BT Wholesale is working with AWS to trial a mobile cloud edge computing service for businesses and public services to facilitate mobile IoT applications over EE networks.

The ‘5G-connected infrastructure as a service’ is underpinned by what they are calling an ‘AWS Wavelength Zone’ in Manchester – a 100km area (which covers Liverpool, Leeds, Sheffield and Blackpool) within which eligible businesses and public sector organisations access to edge computing services through the EE network.

In terms of the nuts and bolts of it, AWS Wavelength embeds compute and storage functions within the EE 5G and 4G networks, ‘providing mobile edge computing infrastructure for ultra-low-latency applications.’ The point of having hosting services directly at the edge of the network reduces lag, since traffic can reach servers running in the AWS Wavelength Zone without actually leaving BT’s network, we’re told.

The benefits of this are pitched as providing ‘high-speed, latency-sensitive and intensive 5G connectivity’ for organisations interested in building out high-bandwidth mobile IoT use cases. Examples of which are suggested as autonomous vehicles, wearable cameras for paramedics to connect to remote specialists, higher grade and real time cameras for policing, crowd management, live media production for outside broadcast, smart industrial robots, and frictionless retail – whereby customers can pick up items in a store and walk out without the need to even scan the item.

“As we continue to build best-in-class 5G infrastructure for the UK, launching the AWS Wavelength service for our business and wholesale customers is a hugely important step on our journey – bringing the power of the cloud to the UK’s best network,” said Alex Tempest, Managing Director for BT Wholesale. “It’s set to unlock use cases like IoT cameras to help first responders keep communities safe: a real-life example of using tech to connect for good.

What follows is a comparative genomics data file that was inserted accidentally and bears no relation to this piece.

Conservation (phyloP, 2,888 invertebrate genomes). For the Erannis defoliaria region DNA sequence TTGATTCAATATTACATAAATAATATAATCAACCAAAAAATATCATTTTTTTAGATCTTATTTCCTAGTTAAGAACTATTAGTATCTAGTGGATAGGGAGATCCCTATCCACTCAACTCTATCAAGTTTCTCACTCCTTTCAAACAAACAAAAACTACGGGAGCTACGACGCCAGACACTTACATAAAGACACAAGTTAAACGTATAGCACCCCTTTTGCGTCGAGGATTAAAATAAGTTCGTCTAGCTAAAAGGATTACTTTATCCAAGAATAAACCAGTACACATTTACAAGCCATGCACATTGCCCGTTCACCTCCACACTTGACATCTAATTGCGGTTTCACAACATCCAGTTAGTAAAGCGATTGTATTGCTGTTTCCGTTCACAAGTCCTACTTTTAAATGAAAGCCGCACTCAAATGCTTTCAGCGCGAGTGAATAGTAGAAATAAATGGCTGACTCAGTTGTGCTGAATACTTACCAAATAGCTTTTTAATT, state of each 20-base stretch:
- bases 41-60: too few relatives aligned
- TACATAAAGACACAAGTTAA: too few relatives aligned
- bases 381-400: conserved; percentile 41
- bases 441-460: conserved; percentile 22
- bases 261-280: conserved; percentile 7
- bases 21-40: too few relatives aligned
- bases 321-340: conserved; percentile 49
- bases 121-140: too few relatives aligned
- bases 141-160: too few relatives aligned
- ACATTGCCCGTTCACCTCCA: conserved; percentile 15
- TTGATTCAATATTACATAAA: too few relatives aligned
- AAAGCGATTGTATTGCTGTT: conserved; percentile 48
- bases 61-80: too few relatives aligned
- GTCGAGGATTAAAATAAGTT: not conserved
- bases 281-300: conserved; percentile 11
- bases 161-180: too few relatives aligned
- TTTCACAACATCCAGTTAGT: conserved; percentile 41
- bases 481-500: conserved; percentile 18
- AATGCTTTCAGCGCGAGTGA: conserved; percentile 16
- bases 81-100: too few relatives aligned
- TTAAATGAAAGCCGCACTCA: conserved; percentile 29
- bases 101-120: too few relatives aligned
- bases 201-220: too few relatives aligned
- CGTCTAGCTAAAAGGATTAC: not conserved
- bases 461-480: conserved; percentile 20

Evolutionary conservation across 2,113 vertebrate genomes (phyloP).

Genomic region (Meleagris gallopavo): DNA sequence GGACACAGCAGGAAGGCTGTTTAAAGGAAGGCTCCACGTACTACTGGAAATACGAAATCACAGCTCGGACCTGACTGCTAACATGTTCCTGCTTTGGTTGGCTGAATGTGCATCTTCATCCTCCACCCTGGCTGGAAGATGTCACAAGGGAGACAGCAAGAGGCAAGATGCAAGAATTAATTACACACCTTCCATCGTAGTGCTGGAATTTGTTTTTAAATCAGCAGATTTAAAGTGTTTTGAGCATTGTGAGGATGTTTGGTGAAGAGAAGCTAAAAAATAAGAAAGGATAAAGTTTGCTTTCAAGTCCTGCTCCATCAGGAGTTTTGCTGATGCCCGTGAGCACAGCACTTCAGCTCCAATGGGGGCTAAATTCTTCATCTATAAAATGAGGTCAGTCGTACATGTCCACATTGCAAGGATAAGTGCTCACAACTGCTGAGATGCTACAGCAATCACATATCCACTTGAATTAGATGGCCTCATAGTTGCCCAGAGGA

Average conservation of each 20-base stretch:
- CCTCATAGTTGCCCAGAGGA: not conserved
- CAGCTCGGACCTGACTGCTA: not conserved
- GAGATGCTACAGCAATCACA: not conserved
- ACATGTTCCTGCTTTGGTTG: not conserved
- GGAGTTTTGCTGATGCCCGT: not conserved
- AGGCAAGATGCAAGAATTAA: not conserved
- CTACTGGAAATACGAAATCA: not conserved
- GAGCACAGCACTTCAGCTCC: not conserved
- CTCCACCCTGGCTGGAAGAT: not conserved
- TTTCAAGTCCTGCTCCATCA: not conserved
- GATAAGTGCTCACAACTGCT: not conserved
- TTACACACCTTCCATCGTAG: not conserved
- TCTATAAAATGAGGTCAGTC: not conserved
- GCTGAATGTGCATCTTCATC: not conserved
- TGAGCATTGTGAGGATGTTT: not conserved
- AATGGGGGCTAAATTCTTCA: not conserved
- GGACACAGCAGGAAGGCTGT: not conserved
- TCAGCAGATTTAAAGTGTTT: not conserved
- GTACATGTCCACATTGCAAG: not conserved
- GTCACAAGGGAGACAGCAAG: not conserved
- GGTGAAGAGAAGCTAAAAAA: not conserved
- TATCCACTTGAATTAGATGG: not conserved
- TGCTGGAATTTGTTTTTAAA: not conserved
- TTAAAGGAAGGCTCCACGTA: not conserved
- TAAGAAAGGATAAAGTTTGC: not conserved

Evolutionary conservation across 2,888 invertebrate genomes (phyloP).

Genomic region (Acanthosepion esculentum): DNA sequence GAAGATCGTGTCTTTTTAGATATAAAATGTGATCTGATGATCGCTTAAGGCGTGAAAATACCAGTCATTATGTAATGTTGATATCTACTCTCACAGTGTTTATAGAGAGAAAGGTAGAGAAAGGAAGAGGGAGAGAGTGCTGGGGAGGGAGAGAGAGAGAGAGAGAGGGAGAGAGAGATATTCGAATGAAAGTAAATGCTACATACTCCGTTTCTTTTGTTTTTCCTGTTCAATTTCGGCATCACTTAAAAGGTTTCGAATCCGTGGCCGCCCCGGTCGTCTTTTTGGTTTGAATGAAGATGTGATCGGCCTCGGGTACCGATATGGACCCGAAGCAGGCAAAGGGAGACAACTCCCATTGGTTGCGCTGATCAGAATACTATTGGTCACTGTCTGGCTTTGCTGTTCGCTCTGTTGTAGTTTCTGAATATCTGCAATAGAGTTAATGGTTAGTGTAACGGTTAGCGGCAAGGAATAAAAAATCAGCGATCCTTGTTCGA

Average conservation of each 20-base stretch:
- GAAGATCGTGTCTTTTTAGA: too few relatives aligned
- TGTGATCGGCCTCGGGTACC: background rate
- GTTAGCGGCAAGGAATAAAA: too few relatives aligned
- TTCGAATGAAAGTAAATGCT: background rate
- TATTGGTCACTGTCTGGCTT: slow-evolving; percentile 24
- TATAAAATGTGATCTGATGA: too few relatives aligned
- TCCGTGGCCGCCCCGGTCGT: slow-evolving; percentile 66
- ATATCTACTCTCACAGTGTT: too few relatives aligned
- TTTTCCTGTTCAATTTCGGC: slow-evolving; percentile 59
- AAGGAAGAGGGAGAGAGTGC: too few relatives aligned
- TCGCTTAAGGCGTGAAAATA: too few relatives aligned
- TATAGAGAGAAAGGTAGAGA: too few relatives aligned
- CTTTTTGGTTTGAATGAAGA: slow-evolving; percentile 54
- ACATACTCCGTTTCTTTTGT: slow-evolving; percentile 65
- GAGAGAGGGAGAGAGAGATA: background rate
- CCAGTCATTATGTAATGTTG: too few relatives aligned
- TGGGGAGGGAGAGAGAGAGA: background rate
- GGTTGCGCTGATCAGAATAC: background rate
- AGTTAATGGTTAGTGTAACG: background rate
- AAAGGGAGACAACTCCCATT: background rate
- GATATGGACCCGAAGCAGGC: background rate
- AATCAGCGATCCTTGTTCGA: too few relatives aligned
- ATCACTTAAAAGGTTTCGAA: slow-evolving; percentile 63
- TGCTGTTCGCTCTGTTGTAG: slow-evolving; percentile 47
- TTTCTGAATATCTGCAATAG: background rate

“By building cloud edge services into our 5G and 4G EE network, we can accelerate innovation across industries, and bring fast, secure data processing closer to where our customers need it most. Ultimately, we want to give businesses and public sector organisations all the power of edge computing, wherever they are.”

There’s no mention of how much the deal was for, however it was described as a ‘new long-term, multi-million-pound investment’. After the trials in Manchester a national rollout is targeted for later this year.

The subject of edge computing combined with 5G was discussed by telco leaders at The Edge Event in London last June. One of the standout topics there was the potential application of such tech to healthcare, citing a similar set of examples as BT lists above.

It’s early days for this stuff, but if it can be demonstrated there are use cases that could save lives, such as some system involving paramedics consulting experts remotely at an accident scene, then that would seem to present a more convincing basis for deployment than some of the examples we are given in the private sector. How much cash the NHS – who would presumably be the customer for such things in the UK – has lying around to spend on such cutting-edge technology deployments is another question.

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